Can tissue oxygenation index (TOI) and cotside neurophysiological variables predict outcome in depressed/asphyxiated newborn infants?

Early Hum Dev. 2007 Aug;83(8):483-9. doi: 10.1016/j.earlhumdev.2006.09.003. Epub 2006 Oct 18.


Background: Diagnostic tools of birth asphyxia provide only an uncertain prediction of neurological outcome.

Aims: To assess whether TOI and DeltaCBV, combined with a set of biochemical and neurophysiological variables, have any diagnostic and prognostic value in birth depression or asphyxia.

Study design: Case control study at the nursery and NICU of the Padova University Children's Hospital.

Subjects: 22 term neonates with an Apgar score < or = 6 at 5', a 1-h umbilical artery pH value < or = 7.25 with an increased base deficit and a gestational age > or = 36 weeks; 15 healthy term infants with an Apgar score > or = 9 at 5'.

Outcome measures: Troponin I and NIRS measurements (TOI and DeltaCBV) were assessed in both groups. Blood gases, neurological evaluation, US, NIRS, EEG and SEP were evaluated in the infants with depression or asphyxia.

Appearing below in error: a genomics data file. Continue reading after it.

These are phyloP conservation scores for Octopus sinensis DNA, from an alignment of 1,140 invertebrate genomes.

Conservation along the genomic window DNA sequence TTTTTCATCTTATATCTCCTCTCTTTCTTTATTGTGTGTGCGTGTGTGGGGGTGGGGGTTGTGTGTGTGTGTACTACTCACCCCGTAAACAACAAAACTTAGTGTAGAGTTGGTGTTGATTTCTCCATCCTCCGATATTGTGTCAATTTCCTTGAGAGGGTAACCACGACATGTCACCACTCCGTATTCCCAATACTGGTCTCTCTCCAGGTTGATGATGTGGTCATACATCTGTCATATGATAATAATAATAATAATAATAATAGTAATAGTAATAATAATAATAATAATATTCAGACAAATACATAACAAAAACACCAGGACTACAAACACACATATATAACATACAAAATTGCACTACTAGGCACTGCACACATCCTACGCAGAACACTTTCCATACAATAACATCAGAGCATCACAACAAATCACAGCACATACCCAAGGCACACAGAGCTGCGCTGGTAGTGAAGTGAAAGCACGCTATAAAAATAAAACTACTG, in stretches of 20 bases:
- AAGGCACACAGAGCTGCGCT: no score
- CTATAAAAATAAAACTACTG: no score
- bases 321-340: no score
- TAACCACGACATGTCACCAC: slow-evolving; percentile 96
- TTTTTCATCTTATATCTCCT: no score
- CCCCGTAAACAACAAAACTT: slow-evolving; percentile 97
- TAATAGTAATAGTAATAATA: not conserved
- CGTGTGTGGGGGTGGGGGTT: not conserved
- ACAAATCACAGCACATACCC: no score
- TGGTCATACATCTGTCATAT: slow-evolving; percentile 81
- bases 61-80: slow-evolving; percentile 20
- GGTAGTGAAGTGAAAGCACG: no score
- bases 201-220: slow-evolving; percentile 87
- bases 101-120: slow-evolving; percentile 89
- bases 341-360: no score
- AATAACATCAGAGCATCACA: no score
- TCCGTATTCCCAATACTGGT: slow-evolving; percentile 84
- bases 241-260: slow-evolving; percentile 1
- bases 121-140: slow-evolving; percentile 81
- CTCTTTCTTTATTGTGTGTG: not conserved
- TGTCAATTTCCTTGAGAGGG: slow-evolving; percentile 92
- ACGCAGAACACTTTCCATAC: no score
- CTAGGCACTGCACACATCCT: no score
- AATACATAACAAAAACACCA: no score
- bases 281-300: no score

Results: Troponin I was higher in the study group than in controls (p=0.04), showing a correlation with base excess values. In the depressed/asphyxiated neonates with an abnormal outcome at 1 year, TOI rose to 80.1% vs 66.4% in controls (p=0.04) and 74.7% in infants with a normal 1-year outcome. A multiple regression model showed a significant multiple correlation coefficient, R=0.79, p<0.001, where the predictive variables significantly associated with outcome were SEP and BE.

Conclusions: Troponin I is a useful short-term index of birth asphyxia or perinatal depression. An increased TOI suggests a risk of abnormal neurological outcome at 1 year. Among the cotside variables, BE and evoked potential abnormalities were the best predictors of abnormal outcome in this study.

Publication types

  • Comparative Study

MeSH terms

  • Asphyxia Neonatorum / diagnosis*
  • Asphyxia Neonatorum / metabolism*
  • Case-Control Studies
  • Humans
  • Infant, Newborn
  • Nervous System Physiological Phenomena*
  • Oxygen / metabolism*
  • Prognosis


  • Oxygen